The board of supervisors declared a local emergency Tuesday in the wake of last week's explosive fire at a Maywood warehouse, saying hazardous levels of magnesium were found in the fire ash.
Supervisor Hilda Solis recommended the declaration and also proposed reaching out to Gov. Jerry Brown to ask that he declare a state emergency. Both motions were unanimously approved.
"Over 300 residents were impacted,'' Solis said. "Many were not able to go back to their homes because of the high level of magnesium."
It took nearly three days for the blaze, which broke out June 14, to be fully extinguished.
Families living on the south side of 52nd Street were cleared to go back into their homes last Wednesday evening, but those closer to the fire sheltered at the local YMCA.
The Maywood YMCA doesn't have air conditioning, so when temperatures soared this weekend, county officials helped residents move into area hotels.
Twelve properties on the north side of Fruitland Avenue remain evacuated Tuesday, according to a health department spokesman.
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The emergency declarations are intended to free up funding for food, shelter and other assistance for the displaced families. The county's declaration ratifies a proclamation that Solis signed Saturday during a visit to the American Red Cross disaster shelter in Maywood and makes $125,000 available.
On Friday, the South Coast Air Quality Management District announced that samples from areas around the fire scene had been tested, and a preliminary analysis "showed ambient metal concentrations did not exceed short-term, health-based thresholds.
"The information ... only pertains to the results from preliminary metals sampling near the incident," the SCAQMD said. "Additional laboratory analysis is still underway for other pollutants and from other sampling locations. Updates will be provided as results become available."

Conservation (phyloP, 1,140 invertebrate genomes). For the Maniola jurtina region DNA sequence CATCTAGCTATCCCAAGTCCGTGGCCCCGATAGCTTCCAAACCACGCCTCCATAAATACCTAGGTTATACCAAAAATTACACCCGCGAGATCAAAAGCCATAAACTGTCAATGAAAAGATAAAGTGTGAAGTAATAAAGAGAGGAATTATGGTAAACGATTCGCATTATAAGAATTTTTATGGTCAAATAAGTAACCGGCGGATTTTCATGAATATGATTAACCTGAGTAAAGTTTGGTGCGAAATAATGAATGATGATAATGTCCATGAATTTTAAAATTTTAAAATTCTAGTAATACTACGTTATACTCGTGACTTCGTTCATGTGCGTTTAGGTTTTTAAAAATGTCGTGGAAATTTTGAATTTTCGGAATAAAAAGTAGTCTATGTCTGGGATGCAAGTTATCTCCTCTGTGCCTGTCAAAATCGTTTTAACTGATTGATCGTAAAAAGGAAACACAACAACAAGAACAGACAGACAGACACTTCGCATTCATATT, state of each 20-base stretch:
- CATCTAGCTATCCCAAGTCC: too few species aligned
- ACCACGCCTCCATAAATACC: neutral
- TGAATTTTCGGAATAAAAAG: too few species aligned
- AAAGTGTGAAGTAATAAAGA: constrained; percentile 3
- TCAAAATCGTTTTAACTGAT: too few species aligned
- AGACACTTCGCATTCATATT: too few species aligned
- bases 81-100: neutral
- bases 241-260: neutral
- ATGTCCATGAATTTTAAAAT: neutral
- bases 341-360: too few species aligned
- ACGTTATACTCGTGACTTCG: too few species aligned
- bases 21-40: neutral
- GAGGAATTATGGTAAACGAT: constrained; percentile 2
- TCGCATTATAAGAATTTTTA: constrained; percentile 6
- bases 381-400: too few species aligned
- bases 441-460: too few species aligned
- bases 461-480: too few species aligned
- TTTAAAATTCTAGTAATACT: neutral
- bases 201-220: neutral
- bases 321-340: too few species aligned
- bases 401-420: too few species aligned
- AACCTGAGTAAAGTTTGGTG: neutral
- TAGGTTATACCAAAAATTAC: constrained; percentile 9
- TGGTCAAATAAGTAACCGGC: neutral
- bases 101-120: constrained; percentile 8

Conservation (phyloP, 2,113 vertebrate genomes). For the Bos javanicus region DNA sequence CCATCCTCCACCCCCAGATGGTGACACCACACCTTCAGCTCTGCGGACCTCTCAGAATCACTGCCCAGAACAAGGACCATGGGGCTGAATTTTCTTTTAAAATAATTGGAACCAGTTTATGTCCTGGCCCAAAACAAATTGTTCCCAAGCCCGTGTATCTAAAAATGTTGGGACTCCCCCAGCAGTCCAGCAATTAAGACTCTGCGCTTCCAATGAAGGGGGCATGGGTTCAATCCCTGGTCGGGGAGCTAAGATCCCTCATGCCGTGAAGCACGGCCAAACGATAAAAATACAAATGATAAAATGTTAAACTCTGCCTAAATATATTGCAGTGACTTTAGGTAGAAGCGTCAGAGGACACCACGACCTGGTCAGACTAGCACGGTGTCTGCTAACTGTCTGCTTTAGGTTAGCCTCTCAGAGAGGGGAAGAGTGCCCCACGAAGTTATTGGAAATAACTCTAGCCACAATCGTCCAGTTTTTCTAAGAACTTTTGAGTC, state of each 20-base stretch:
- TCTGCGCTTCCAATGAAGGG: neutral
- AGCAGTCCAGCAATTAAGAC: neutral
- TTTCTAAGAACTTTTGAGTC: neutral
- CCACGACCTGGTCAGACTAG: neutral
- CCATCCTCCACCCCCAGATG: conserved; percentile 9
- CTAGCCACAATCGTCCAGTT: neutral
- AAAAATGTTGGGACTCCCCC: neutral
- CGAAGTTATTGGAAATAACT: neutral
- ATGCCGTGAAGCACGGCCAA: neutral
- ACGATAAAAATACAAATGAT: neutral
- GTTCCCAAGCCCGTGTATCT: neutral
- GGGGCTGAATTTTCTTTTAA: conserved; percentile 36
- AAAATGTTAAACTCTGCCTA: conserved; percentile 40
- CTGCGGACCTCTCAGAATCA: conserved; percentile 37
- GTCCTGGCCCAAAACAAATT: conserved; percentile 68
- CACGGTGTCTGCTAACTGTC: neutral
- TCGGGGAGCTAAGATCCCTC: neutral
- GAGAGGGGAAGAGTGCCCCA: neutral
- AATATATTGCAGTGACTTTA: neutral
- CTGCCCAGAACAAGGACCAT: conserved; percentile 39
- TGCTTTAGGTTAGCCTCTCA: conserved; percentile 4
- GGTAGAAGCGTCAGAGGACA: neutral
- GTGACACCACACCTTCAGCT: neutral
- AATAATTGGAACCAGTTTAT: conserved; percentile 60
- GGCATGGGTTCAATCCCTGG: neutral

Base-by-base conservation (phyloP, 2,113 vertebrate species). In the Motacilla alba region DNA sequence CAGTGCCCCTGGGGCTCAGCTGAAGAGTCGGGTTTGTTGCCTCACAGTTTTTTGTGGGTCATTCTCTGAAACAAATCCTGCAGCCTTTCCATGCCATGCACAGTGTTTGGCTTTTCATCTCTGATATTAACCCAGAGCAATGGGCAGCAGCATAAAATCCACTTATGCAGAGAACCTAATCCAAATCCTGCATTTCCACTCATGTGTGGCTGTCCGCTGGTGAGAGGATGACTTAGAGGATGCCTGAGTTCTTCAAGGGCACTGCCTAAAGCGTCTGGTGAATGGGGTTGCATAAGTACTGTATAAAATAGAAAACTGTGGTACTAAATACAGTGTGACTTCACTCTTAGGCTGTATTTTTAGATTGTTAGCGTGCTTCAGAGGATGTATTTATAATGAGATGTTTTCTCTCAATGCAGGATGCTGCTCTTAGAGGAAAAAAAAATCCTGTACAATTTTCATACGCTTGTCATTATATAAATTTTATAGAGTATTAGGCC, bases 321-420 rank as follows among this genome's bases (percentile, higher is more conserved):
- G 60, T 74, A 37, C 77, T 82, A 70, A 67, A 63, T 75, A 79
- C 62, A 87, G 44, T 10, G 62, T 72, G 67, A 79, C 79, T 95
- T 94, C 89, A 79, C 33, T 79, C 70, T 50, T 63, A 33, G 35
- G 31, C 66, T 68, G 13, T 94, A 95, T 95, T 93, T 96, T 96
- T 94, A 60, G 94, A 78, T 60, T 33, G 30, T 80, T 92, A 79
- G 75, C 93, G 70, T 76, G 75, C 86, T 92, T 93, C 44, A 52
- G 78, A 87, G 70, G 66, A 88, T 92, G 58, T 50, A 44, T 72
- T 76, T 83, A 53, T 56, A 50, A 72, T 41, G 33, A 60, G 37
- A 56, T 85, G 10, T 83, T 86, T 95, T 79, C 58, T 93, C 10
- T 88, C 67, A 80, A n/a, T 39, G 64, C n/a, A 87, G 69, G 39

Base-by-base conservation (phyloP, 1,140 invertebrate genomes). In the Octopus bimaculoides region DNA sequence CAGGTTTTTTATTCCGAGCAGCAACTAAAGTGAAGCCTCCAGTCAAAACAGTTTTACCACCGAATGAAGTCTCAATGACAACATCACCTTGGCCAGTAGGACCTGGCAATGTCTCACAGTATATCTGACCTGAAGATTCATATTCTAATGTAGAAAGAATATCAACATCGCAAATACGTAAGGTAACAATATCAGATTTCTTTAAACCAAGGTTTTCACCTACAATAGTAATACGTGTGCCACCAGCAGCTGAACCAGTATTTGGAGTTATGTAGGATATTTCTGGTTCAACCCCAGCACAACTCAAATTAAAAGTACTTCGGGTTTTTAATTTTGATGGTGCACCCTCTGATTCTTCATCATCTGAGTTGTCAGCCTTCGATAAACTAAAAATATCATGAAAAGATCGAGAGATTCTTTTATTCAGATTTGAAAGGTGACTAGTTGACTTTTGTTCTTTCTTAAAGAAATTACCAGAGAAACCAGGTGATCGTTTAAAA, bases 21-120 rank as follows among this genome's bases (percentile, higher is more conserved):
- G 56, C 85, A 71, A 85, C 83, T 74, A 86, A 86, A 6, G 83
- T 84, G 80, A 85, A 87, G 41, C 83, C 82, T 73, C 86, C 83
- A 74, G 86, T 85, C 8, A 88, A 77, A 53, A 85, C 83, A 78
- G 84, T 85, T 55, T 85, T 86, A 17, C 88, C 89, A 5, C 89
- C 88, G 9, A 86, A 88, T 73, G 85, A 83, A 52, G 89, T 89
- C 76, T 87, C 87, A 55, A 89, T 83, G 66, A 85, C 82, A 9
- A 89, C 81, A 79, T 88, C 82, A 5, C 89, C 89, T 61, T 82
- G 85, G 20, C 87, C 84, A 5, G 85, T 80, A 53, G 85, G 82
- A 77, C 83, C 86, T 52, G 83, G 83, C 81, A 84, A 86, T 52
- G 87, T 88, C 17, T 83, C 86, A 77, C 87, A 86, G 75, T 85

Later testing by the county's Department of Public Health in coordination with the federal Environmental Protection Agency found metals on the northern side of East 52nd Street between Maywood and Everett avenues, according to a statement by the Department of Public Health. Authorities said the EPA will clean the affected houses, but did not detail the number of homes involved, the specific metals identified or the levels of contamination.
The three-alarm fire at 3570 Fruitland Avenue — reported at 2:30 a.m. June 14 — ripped through a pair of commercial buildings early the first morning, sparking a series of strong explosions and sending a thick plume of noxious smoke over the region.
Firefighters found flames shooting through the roofs of two structures, a warehouse and a metal-recycling plant.
Crews began pouring water on the flames, but the oxygen from the water created a chemical reaction with the burning magnesium, one of the metals being stored at the facility and awaiting recycling, producing what one fire official described as "fireballs" and setting off strong explosions.
In addition to magnesium, other metals such as copper, zinc and lead were present at the site, along with chemicals and propane, according to County Fire Chief Daryl Osby.
DPH officials identified the location as Panda International Trading and said it housed two businesses, Panda International Trading and Sokor Metals.
PIT is a scrap metal yard and Sokor Metals is a business that recovers precious metals from circuit boards and other electronics, according to DPH.
Owner Da Xiong Pan and Panda International Trading Co. Inc. were charged April 28 with five felony counts related to improper storage and disposal of hazardous materials at the site, which did not have a permit to handle hazardous waste, according to a criminal complaint.
The alleged violations date back to June 2013 and involve copper, lead, zinc, cadmium, nickel and chromium.
Pan pleaded not guilty last month and is set to return to court July 15, when a date is expected to be set for a preliminary hearing to determine whether there is enough evidence to proceed to trial.
The cause of the fire remains under investigation. The two commercial structures were destroyed, however, an estimate of damage is not yet available.
Solis said monitoring and assessment of the site was ongoing.